The Future of TBX


UPDATE 6/23/16: TBX passed in a 12-4 vote early Thursday morning by the Hillsborough MPO. On June 22, 180 Tampa residents and business owners gathered at 601 East Kennedy Boulevard to make their final appeals for and against the proposed 91 miles of express toll lanes. Public comments went until 1am. The statements implored that the MPO either reject the plan for fear of tearing up Tampa's history, or appove the TBX project to help secure state and federal funds and reduce daily traffic congestion on I-4, I-75 and I-275. 

Several  amendments were made to the project, which request frequent updates/reports made regarding the project, its design and progress to the MPO. TBX will create roughly 7,000 construction jobs and hopefully attract major businesses to the Tampa area. To complete the project, the city will need to tear up 130 homes in Ybor and Seminole Heights.

 

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TBX was met with much controversy and opposition when it was introduced. Local voices against the project, which would widen interstates by adding express toll lanes, have grown in numbers over the past few months. The Tampa City Council has already voted against the project twice. In a TBBJ poll, 59% of voters do not support TBX. In theory, TBX would help decrease traffic congestion. The planned 8 toll lanes would span 90 miles covering parts of I-275, I-4 and I-75.  

Those who oppose the expressway state that this project would tear down resident's homes and historic buildings. Non-profit organization 1,000 Friends of Florida penned an open letter to the Hillsborough Metropolitan Planning Organization urging officials to reject TBX.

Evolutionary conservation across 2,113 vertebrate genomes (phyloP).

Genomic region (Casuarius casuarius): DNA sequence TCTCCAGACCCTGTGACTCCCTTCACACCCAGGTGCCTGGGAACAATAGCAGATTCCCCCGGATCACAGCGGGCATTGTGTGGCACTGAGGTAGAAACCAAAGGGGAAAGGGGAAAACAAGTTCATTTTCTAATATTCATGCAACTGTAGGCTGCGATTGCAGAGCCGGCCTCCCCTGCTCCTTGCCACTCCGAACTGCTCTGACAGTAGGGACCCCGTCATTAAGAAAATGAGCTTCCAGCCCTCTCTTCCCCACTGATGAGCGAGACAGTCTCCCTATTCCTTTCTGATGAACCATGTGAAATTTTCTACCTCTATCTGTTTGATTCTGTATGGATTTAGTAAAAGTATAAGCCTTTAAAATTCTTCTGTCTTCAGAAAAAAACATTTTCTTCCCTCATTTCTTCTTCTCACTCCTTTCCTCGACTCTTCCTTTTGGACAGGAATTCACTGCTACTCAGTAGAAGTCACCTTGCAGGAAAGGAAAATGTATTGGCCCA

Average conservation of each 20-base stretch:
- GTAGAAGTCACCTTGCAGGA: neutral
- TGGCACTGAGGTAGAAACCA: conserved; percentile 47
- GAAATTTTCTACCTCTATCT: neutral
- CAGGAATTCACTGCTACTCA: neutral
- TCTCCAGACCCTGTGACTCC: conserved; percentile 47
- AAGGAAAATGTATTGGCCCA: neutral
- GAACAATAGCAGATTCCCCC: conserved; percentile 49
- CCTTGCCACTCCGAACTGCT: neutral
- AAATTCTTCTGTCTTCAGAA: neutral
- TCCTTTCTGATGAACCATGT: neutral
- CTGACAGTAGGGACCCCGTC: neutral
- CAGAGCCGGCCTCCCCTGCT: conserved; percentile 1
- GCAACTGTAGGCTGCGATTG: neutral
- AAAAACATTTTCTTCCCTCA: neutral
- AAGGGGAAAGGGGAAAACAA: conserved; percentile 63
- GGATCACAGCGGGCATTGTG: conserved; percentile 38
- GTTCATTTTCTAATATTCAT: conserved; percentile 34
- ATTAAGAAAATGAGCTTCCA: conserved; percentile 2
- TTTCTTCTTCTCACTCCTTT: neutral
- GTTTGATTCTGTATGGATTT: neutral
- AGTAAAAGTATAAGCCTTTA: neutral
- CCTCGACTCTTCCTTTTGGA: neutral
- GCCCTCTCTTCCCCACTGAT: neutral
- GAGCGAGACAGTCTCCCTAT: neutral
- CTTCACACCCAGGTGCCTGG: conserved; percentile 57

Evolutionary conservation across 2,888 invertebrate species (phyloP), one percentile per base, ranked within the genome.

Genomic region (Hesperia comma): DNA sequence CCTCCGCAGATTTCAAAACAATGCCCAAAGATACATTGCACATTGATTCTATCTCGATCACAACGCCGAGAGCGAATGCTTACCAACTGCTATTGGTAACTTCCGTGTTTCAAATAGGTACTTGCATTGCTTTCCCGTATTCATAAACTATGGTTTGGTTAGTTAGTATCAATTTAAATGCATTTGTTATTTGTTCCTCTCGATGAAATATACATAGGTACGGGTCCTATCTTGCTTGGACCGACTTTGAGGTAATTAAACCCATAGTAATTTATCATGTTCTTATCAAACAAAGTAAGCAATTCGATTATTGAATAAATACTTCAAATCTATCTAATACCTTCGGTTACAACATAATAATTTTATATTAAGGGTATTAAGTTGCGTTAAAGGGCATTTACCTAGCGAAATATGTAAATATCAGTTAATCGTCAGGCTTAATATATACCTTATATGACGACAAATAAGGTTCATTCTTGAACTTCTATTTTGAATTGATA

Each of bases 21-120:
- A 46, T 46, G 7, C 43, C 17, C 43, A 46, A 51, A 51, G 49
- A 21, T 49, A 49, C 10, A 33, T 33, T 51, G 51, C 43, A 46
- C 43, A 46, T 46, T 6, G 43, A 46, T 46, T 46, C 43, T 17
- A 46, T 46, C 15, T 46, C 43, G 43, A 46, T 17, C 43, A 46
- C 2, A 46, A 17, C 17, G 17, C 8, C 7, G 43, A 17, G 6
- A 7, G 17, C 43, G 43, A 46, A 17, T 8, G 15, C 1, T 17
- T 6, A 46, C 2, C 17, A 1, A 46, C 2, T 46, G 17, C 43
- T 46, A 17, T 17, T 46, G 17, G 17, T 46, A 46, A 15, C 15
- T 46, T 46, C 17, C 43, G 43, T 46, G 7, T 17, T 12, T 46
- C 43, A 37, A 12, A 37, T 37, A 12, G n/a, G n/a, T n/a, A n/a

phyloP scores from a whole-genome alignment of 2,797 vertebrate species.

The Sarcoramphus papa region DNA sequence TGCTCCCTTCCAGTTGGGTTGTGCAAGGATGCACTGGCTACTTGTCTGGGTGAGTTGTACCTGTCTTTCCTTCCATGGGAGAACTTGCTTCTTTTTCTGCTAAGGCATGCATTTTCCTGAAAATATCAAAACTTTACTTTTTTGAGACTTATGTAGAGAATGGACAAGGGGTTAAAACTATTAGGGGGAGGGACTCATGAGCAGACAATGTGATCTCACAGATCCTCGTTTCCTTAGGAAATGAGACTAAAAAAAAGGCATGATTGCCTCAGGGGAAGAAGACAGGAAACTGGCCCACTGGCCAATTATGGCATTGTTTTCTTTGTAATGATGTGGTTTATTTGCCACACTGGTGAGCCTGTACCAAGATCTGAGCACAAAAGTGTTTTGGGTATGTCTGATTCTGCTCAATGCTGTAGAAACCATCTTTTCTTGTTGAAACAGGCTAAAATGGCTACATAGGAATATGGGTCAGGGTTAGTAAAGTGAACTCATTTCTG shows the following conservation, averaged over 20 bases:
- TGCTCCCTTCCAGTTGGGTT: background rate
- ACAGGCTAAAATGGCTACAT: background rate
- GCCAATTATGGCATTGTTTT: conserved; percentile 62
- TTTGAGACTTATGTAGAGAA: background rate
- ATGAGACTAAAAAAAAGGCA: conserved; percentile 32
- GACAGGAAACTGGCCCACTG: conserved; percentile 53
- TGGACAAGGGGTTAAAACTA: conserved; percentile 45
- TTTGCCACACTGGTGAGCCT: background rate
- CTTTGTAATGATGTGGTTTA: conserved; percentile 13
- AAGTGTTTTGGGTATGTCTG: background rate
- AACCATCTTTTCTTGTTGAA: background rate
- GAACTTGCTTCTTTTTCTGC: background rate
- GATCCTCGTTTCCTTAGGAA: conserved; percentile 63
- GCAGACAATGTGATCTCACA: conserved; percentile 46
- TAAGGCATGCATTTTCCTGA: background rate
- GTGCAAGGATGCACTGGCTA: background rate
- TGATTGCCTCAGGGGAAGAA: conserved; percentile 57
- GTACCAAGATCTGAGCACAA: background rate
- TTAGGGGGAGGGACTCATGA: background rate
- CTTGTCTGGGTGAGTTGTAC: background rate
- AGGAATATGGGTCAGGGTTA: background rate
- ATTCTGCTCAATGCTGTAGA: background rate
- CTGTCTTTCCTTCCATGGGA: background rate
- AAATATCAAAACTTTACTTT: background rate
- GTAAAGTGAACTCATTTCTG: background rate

"Data consistently show that expanding freeways does not lead to less traffic," explains 1000 Friends Policy and Planning Director Thomas Hawkins. "While this outcome is counter-intuitive, when we expand highways, drivers make more frequent trips, drivers choose longer routes and households and businesses move to more distant locations. As a result, expanding highways actually increases traffic." 

The group United Residents for Better Neighborhoods (URBN Tampa) has also voiced their disapproval of the program. In a letter addressed to the MPO, URBN echoed concerns about the destruction of local neighorhoods and the precedent it would set for development in the future. They also provided a few alternatives to the TBX project. "As an alternative to TBX, we propose FDOT spend a fraction of the final build out costs of TBX to build a light rail system in Tampa. Specifically, a light rail line that extends from Tampa International Airport through Downtown Tampa to USF and also a line extending down to MacDill Air Force Base. This light rail would be built on the city street grid, built for people and not cars." 

1,000 Friends' President Ryan Smart added, "widening freeways through the V. M. Ybor, Seminole Heights and Tampa Heights neighborhoods will harm these existing communities. On the other hand, extending express lanes towards Pasco County and into Polk County will spur the suburban sprawl that consumes rural land and increases the cost of providing services."

A collection of 60 Tampa Bay business leaders signed a letter addressed to the Hillsborough MPO in favor of TBX. Leaders in favor of the project include Jeff Vinik, Bryan Glazer and Tom James. The leaders express concern that members of the MPO are prepared to prematurely reject TBX without seeing it fully fleshed out. TBX is speculated to cost a little over $6 billion dollars to complete. 

The Hillsborough MPO will meet Wednesday, June 22, to decide whether or not to keep the project in its Transportation Improvement plan. If approved, construction on the interstates would begin within the year. If the MPO were to reject the plan, the state and federal funds amounting to $3.3 billion dollars would go to another city such as Orlando or Jacksonville. 

Written by Dex Fabian

Dex Fabian

Dex Fabian is the co-founder of I Love the Burg and That's So Tampa. He is also a Realtor® at Smith and Associates Real Estate. A marketing expert by trade, Dex has been witness to Tampa Bay's explosion to become one of the hottest regions in the nation.